Hot inbreeding

22 07 2009
inbreeding

© R. Ballen

Sounds really disgusting a little rude, doesn’t it? Well, if you think losing species because of successive bottlenecks from harvesting, habitat loss and genetic deterioration is rude, then the title of this post is appropriate.

I’m highlighting today a paper recently published in Conservation Biology by Kristensen and colleagues entitled Linking inbreeding effects in captive populations with fitness in the wild: release of replicated Drosophila melanogaster lines under different temperatures.

The debate has been around for years – do inbred populations have lower fitness (e.g., reproductive success, survival, dispersal, etc.) than their ‘outbred’ counterparts? Is one of the reasons small populations (below their minimum viable population size) have a high risk of extinction because genetic deterioration erodes fitness?

While there are many species that seem to defy this assumption, the increasing prevalence of Allee effects, and the demonstration that threatened species have lower genetic diversity than non-threatened species, all seem to support the idea. Kristensen & colleagues’ paper uses that cornerstone of genetic guinea pigs, the Drosophila fruit fly, not only to demonstrate inbreeding depression in the lab, but also the subsequent fate of inbred individuals released into the wild.

What they found was quite amazing. Released inbred flies only did poorly (i.e., weren’t caught as frequently meaning that they probably were less successful in finding food and perished) relative to outbred flies when the temperature was warm (daytime). Cold (i.e., night) releases failed to show any difference between inbred and outbred flies.

Basically this means that the environment interacts strongly with the genetic code that signals for particularly performances. When the going is tough (and if you’re an ectothermic fly, extreme heat can be the killer), then genetically compromised individuals do badly. Another reasons to be worried about runaway global climate warming.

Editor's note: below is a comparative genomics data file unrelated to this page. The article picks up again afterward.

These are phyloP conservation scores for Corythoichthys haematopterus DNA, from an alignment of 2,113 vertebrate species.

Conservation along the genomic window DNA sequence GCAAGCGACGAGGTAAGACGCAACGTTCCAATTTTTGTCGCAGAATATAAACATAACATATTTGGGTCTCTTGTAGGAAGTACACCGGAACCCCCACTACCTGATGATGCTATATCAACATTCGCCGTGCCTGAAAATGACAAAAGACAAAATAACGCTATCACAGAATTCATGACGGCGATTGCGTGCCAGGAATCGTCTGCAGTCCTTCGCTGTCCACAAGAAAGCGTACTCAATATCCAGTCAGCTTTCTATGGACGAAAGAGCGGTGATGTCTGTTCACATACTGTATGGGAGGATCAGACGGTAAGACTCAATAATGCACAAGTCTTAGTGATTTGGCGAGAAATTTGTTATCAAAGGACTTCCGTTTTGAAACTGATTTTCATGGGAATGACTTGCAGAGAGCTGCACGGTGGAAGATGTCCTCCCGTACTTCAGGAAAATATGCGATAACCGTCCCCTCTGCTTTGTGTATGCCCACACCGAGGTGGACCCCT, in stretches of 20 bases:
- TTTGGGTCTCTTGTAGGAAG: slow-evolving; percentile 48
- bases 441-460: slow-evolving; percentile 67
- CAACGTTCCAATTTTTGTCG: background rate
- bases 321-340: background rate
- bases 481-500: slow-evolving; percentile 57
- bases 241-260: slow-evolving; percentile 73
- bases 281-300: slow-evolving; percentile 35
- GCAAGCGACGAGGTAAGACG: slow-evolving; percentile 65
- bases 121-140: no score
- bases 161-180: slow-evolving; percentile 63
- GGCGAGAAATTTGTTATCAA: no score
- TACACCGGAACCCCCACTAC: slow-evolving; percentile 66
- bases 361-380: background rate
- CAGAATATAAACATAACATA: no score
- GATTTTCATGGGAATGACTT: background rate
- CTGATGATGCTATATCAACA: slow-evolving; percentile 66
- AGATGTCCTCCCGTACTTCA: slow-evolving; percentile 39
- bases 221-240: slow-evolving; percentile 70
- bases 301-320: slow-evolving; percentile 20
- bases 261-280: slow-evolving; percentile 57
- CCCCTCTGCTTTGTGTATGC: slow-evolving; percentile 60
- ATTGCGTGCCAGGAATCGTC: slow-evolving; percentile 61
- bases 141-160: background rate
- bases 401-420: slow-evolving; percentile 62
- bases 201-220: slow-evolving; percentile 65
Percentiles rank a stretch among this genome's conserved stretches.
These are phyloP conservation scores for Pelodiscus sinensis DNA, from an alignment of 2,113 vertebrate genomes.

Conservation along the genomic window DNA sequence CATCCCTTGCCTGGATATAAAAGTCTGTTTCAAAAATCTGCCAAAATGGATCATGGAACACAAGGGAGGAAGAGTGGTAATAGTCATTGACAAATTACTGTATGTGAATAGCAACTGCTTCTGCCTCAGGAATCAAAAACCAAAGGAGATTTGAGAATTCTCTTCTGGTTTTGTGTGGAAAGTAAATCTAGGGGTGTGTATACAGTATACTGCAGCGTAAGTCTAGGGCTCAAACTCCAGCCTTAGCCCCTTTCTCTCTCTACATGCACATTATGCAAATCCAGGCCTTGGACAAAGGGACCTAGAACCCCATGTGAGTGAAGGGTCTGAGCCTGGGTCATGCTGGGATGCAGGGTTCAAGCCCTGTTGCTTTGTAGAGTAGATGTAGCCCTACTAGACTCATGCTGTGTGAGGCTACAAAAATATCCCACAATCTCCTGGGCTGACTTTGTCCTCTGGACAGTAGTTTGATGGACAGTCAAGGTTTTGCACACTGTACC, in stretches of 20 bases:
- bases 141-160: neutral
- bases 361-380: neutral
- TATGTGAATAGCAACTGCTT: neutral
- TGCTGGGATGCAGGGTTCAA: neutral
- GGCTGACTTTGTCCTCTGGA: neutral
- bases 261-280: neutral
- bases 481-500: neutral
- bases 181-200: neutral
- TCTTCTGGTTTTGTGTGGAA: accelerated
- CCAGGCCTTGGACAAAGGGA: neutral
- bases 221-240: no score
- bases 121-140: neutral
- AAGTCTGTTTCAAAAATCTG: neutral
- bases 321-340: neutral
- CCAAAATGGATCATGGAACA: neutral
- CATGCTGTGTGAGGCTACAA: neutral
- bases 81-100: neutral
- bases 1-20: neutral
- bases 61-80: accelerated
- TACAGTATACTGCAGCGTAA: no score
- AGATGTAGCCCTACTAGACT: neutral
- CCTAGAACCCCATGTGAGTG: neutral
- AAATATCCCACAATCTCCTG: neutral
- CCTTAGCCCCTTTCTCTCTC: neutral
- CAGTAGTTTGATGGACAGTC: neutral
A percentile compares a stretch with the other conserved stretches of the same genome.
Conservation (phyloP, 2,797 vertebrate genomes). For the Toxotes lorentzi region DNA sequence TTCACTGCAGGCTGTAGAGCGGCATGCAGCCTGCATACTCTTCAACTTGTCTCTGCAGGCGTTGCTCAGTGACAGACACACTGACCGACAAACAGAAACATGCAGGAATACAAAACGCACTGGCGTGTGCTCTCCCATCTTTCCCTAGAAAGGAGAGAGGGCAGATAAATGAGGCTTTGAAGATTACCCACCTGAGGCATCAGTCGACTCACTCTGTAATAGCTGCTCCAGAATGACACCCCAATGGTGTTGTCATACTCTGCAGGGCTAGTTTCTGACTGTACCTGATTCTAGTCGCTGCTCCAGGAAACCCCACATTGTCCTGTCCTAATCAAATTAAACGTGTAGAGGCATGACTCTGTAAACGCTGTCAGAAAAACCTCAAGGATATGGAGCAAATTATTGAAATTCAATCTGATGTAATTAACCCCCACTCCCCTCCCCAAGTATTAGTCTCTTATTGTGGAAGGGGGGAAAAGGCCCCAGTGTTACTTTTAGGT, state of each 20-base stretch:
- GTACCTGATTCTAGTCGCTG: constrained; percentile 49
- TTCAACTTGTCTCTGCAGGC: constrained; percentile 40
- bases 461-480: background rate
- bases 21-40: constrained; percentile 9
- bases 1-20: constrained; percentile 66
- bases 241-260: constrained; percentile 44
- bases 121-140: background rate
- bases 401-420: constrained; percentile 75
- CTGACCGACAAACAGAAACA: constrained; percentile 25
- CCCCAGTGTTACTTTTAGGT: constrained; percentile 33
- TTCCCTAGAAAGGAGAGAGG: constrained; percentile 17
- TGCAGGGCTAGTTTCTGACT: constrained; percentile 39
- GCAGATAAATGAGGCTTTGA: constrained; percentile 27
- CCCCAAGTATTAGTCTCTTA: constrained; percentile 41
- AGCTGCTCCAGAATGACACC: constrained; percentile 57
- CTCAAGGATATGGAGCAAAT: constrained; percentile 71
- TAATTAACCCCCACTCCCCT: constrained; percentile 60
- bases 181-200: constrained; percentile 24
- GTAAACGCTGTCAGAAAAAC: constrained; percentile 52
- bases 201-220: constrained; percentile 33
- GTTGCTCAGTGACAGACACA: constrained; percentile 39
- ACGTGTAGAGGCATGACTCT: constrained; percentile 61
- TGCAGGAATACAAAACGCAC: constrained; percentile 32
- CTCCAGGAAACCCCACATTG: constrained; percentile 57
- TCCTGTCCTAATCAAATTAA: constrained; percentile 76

Another important point was that the indices of performance didn’t translate universally to the field conditions, so lab-only results might very well give us some incorrect predictions of animal performance when populations reach small sizes and become inbred.

CJA Bradshaw


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18 03 2013
Food for sex | ConservationBytes.com

[...] Inbreeding, system shocks caused by fire or cyclones (for example), or demographic stochasticity (by which two or more outcomes are possible) such as how many males and females will be born in a single year, are all factors that threaten the persistence of small and fragmented populations. They can, however, be reverted by conservation actions. [...]

29 03 2010
Inbreeding does matter « ConservationBytes.com

[...] depression is an important aspect of extinctions in free-ranging species (see also previous posts here and here) by Mr. Conservation Genetics himself, Professor Richard [...]

18 02 2010
Inbreeding bad for invasives too « ConservationBytes.com

[...] of genetic diversity as a contributing factor to extinction risk, via things like Allee effects and inbreeding depression. I’ve also posted blurbs about our work and that of others on what makes particular species [...]

28 07 2009
Marty Deveney

Corey, the photo is by Roger Ballen.

Marty

29 07 2009
CJAB

Thank you, Marty. I’ll update that.

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